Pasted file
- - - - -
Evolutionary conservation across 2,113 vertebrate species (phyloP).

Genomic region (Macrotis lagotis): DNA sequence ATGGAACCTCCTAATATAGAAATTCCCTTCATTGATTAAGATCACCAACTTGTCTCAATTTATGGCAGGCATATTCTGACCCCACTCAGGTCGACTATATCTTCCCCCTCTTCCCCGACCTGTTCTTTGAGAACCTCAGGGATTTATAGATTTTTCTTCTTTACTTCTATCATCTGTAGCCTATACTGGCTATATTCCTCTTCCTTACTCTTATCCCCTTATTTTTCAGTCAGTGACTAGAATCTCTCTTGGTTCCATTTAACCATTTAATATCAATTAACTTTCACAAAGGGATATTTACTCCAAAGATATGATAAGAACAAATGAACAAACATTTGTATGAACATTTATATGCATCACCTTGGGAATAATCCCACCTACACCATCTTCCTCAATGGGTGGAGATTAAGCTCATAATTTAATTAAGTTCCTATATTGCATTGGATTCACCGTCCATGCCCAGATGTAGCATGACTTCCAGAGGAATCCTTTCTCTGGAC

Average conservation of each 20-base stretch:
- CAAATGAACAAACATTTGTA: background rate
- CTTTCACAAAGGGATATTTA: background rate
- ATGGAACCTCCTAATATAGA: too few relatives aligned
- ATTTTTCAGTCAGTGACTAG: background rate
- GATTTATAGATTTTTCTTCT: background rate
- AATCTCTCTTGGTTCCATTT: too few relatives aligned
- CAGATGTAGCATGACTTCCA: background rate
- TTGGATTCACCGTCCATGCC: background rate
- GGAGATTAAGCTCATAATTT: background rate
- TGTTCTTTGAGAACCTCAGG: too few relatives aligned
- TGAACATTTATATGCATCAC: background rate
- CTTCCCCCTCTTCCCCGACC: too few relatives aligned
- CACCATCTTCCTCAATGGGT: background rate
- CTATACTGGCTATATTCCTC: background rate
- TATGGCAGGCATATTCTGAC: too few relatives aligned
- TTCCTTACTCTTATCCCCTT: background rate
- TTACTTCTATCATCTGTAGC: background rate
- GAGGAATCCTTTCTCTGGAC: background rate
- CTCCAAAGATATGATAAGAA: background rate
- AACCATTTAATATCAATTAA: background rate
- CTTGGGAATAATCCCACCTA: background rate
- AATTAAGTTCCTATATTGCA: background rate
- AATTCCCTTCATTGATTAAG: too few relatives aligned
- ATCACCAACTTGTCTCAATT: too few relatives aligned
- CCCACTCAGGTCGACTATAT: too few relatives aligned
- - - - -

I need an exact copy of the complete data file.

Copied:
Evolutionary conservation across 2,113 vertebrate species (phyloP).

Genomic region (Macrotis lagotis): DNA sequence ATGGAACCTCCTAATATAGAAATTCCCTTCATTGATTAAGATCACCAACTTGTCTCAATTTATGGCAGGCATATTCTGACCCCACTCAGGTCGACTATATCTTCCCCCTCTTCCCCGACCTGTTCTTTGAGAACCTCAGGGATTTATAGATTTTTCTTCTTTACTTCTATCATCTGTAGCCTATACTGGCTATATTCCTCTTCCTTACTCTTATCCCCTTATTTTTCAGTCAGTGACTAGAATCTCTCTTGGTTCCATTTAACCATTTAATATCAATTAACTTTCACAAAGGGATATTTACTCCAAAGATATGATAAGAACAAATGAACAAACATTTGTATGAACATTTATATGCATCACCTTGGGAATAATCCCACCTACACCATCTTCCTCAATGGGTGGAGATTAAGCTCATAATTTAATTAAGTTCCTATATTGCATTGGATTCACCGTCCATGCCCAGATGTAGCATGACTTCCAGAGGAATCCTTTCTCTGGAC

Average conservation of each 20-base stretch:
- CAAATGAACAAACATTTGTA: background rate
- CTTTCACAAAGGGATATTTA: background rate
- ATGGAACCTCCTAATATAGA: too few relatives aligned
- ATTTTTCAGTCAGTGACTAG: background rate
- GATTTATAGATTTTTCTTCT: background rate
- AATCTCTCTTGGTTCCATTT: too few relatives aligned
- CAGATGTAGCATGACTTCCA: background rate
- TTGGATTCACCGTCCATGCC: background rate
- GGAGATTAAGCTCATAATTT: background rate
- TGTTCTTTGAGAACCTCAGG: too few relatives aligned
- TGAACATTTATATGCATCAC: background rate
- CTTCCCCCTCTTCCCCGACC: too few relatives aligned
- CACCATCTTCCTCAATGGGT: background rate
- CTATACTGGCTATATTCCTC: background rate
- TATGGCAGGCATATTCTGAC: too few relatives aligned
- TTCCTTACTCTTATCCCCTT: background rate
- TTACTTCTATCATCTGTAGC: background rate
- GAGGAATCCTTTCTCTGGAC: background rate
- CTCCAAAGATATGATAAGAA: background rate
- AACCATTTAATATCAATTAA: background rate
- CTTGGGAATAATCCCACCTA: background rate
- AATTAAGTTCCTATATTGCA: background rate
- AATTCCCTTCATTGATTAAG: too few relatives aligned
- ATCACCAACTTGTCTCAATT: too few relatives aligned
- CCCACTCAGGTCGACTATAT: too few relatives aligned